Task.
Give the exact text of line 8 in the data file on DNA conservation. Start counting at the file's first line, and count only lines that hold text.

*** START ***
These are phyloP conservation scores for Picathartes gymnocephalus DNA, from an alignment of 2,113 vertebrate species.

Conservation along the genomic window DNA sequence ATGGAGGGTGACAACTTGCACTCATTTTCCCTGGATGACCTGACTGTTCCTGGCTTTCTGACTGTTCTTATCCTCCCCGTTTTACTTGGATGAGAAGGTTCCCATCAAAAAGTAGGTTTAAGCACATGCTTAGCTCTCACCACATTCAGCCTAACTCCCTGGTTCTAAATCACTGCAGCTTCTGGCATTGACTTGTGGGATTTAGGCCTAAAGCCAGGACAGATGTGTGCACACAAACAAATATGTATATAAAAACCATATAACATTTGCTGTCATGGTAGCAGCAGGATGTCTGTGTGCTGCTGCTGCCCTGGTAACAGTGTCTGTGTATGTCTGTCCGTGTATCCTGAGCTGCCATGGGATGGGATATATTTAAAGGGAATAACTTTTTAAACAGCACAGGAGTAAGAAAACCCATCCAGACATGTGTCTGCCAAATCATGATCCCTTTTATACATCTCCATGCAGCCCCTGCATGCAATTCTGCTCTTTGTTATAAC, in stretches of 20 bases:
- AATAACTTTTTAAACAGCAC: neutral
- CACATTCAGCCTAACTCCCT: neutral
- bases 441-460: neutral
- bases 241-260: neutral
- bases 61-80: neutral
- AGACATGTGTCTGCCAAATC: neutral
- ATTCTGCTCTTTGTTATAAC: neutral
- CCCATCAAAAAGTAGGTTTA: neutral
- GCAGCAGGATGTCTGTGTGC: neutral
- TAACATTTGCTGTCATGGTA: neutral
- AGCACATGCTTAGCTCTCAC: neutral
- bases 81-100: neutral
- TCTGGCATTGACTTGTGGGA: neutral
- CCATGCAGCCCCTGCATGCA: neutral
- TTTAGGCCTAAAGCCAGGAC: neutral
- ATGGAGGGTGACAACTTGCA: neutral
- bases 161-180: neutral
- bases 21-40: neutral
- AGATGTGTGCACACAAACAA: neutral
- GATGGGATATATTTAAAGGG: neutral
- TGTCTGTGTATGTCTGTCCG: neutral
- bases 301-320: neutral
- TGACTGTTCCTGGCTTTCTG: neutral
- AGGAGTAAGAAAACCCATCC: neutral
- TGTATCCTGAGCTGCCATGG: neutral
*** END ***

- AGACATGTGTCTGCCAAATC: neutral